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How to tell if you are being ripped off

I recently met with a client who had been ripped off without even knowing it.

He had taken out a funeral plan policy for both him and his wife that would pay out $15,000 towards the cost of a funeral. The cost for their combined policy was $60 per month. Little did they know that a good insurance policy includes the equivalent of funeral cover – plus more.

For only $5 more per month, I found them a basic life insurance policy that gave them both $500,000 of cover. On top of that, they were delighted to discover that the life insurance policy will advance $20,000 for funeral expenses once a death certificate has been produced – more than their funeral plan could give them.

So how was my client to know that they were could have been getting more for their money?

Let’s go through the usual checklist that you would go through:

  • Sounds too good to be true. Verdict: My client had asked lots of questions and this seemed like quite a reasonable plan with no wild claims. No alarm bells yet.
  • It looks and smells of a gimmick, it probably is one. Verdict: The company that sold them the funeral plan had a professional website, customer service centre with a few real-life sob stories that talked about the benefits of a funeral plan. Still no alarm bells.
  • Check competitors. Verdict: My client’s research showed that this wasn’t the cheapest offer (as you know, cheaper is not always better in the end) but was priced fairly against other funeral plans. No alarm bells here either.
  • Read forums and other reviews. Verdict: My client did not do this, but if they had they would have seen comments about the different funeral plans available and maybe even some customer service complaints, but this would not give any indication of value for money. No cause for alarm there.
  • Talk to an expert who does not have a personal agenda behind their recommendations. Verdict: This is ultimately where my client was able to find out that they had been ripped off. I have the benefit of having 20 years experience in shopping around for the best solutions for my clients and could offer them a non-biased solution that saved them a lot of money.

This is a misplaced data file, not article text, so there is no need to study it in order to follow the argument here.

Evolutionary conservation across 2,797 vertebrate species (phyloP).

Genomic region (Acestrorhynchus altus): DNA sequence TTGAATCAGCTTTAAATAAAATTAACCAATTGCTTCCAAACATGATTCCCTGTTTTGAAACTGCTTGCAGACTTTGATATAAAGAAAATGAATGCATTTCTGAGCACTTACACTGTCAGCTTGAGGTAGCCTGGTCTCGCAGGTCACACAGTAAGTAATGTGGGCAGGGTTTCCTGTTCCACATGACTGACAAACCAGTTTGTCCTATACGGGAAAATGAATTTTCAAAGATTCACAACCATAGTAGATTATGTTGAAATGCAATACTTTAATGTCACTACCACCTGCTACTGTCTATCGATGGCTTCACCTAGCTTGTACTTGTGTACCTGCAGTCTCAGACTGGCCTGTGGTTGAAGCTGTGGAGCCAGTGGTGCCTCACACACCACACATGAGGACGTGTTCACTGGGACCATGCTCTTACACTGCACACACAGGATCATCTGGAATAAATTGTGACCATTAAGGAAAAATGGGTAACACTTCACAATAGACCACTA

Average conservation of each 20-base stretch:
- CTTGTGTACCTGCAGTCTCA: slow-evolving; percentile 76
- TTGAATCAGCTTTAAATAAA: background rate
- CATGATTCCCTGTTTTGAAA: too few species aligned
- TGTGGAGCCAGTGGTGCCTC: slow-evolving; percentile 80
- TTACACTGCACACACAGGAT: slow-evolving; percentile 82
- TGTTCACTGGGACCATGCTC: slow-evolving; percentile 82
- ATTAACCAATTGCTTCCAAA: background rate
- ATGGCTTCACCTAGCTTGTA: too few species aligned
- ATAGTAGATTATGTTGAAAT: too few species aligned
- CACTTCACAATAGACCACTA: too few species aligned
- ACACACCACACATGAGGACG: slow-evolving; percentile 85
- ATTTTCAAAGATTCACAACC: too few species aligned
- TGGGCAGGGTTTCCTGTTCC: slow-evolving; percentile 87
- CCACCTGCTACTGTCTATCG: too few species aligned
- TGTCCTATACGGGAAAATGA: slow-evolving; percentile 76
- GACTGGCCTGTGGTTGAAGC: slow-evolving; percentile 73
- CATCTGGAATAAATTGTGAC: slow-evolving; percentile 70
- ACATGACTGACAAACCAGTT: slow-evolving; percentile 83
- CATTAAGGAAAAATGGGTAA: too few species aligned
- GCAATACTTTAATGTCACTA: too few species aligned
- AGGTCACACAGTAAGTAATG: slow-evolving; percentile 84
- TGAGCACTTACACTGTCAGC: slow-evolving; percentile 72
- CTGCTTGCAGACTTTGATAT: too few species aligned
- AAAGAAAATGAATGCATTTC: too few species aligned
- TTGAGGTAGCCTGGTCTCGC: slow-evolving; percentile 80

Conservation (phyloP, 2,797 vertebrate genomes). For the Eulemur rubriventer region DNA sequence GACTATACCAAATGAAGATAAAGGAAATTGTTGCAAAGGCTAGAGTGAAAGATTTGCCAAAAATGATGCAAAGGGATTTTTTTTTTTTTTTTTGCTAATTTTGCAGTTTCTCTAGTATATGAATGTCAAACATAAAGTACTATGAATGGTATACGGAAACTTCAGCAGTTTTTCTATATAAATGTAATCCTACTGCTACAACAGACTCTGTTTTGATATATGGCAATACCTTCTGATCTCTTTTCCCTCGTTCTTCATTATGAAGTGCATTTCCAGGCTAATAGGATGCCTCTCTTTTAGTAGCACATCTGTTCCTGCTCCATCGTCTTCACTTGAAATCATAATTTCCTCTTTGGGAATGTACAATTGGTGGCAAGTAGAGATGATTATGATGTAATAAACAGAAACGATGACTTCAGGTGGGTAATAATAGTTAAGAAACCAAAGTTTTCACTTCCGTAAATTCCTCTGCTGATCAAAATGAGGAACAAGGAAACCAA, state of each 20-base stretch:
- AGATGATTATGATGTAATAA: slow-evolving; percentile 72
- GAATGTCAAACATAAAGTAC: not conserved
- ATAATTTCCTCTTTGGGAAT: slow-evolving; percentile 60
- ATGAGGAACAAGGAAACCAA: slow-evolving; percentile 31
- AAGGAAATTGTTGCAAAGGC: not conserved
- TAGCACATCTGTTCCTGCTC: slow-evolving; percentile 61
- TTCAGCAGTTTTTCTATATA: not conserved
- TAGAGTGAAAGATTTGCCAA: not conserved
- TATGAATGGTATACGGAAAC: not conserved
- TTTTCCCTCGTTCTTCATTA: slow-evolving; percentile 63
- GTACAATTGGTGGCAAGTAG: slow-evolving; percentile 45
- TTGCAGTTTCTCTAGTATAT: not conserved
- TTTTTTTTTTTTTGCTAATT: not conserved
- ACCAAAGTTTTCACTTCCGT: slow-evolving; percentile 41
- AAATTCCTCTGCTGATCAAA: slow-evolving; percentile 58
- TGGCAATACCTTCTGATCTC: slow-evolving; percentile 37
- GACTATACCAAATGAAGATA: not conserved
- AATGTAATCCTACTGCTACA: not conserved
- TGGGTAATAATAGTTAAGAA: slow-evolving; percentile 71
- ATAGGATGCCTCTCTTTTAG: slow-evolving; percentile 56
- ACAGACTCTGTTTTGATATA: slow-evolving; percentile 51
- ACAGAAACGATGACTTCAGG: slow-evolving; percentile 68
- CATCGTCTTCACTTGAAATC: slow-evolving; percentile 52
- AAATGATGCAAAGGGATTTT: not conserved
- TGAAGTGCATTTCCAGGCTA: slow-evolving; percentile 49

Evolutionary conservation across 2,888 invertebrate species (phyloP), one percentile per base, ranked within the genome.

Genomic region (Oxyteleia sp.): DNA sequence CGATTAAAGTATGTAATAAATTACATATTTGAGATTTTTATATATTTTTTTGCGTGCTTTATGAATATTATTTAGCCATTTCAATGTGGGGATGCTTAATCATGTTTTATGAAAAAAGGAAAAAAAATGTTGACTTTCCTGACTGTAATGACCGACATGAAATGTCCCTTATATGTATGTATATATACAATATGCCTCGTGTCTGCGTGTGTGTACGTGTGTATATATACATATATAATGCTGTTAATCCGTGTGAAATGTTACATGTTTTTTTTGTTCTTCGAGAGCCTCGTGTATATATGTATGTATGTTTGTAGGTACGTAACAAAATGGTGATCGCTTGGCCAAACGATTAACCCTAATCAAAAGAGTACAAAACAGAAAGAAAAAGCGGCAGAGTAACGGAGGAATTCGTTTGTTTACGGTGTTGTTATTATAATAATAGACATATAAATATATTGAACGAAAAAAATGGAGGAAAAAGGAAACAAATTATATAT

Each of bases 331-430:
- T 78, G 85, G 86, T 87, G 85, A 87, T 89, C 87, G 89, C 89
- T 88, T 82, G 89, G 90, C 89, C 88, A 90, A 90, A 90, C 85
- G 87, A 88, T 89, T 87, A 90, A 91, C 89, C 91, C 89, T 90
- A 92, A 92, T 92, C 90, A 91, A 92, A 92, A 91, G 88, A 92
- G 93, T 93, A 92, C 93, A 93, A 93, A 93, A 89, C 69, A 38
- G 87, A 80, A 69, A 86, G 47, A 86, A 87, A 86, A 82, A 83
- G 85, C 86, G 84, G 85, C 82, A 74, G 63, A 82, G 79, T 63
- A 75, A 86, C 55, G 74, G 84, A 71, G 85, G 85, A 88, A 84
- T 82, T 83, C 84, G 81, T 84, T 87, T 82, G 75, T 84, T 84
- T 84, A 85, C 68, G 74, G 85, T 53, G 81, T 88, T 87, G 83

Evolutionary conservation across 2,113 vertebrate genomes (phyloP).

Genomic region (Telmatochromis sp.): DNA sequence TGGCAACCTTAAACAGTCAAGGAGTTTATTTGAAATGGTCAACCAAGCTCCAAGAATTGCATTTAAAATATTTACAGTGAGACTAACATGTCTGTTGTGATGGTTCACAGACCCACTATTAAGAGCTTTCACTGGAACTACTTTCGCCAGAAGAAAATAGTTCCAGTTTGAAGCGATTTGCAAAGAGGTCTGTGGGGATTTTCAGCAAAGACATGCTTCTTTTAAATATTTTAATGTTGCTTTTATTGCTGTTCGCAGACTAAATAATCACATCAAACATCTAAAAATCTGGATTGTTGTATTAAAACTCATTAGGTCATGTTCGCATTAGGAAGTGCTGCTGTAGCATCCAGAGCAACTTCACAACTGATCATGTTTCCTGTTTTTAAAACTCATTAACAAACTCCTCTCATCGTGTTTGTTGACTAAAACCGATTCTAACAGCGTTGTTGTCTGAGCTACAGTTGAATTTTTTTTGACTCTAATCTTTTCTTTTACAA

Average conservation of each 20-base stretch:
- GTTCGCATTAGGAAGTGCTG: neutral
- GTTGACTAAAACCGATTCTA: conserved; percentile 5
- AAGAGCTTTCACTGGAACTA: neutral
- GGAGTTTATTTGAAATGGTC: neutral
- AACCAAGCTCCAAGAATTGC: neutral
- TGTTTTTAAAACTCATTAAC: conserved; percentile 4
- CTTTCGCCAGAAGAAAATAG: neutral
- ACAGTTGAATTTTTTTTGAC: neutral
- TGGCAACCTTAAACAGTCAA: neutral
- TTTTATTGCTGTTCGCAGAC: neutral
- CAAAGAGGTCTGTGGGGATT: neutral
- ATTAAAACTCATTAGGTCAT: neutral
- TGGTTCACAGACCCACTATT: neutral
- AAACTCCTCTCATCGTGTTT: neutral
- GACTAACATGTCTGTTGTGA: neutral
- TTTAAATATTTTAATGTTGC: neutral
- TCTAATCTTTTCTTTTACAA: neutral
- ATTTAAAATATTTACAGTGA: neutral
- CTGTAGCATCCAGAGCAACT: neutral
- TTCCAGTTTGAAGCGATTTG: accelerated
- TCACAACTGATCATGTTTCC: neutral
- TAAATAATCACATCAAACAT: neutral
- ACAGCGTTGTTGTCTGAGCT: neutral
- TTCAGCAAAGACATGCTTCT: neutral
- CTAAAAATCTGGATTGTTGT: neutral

In all of your business activity, there are huge benefits in speaking to experts who are not tied to one particular product or supplier. What many people don’t understand is that it isn’t necessarily cheaper to “go directly to the source”.

For example, by going to a mortgage broker you will save a lot more money and time than if you were to try going directly to a mortgage provider.

Here’s some other areas where you save yourself money and heartache by going to an expert:

  • Printing. While they can be harder to find, printing brokers are highly recommended. They hire the best printing product for each client so that they are not limited by their own technology. You save a lot of money and get better results.
  • Marketing. A marketing consultant will know the difference between suppliers and can also advise what is a waste of money for your particular business.
  • Accountant. If you are serious about being in business then you will use the services of a good professional accountant rather than DIY taxation. Remember though, not all accountants are created equal. Are they up to date? Are they pro-active? The ATO can be difficult if you get it wrong and a good accountant will save you money.

I’d love it for you to use the comments section below to help other Dynamic Business readers know what other experts it is worth talking to.

In what other areas can an expert save you money?

What do you think?

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Rick Mapperson

Rick Mapperson

Rick Mapperson is the founder and managing director of Rick Mapperson and Associates ( http://sydneyinsurancebroker.com.au/), a personal insurance brokerage. Rick has been insuring people, particularly small business owners, for twenty years. Rick combines his skills as a licensed Financial Planner and his understanding as the co-founder of an Australian charity focused on families, to understand the best interests of his clients. You can follow Rick on twitter @RickMapperson

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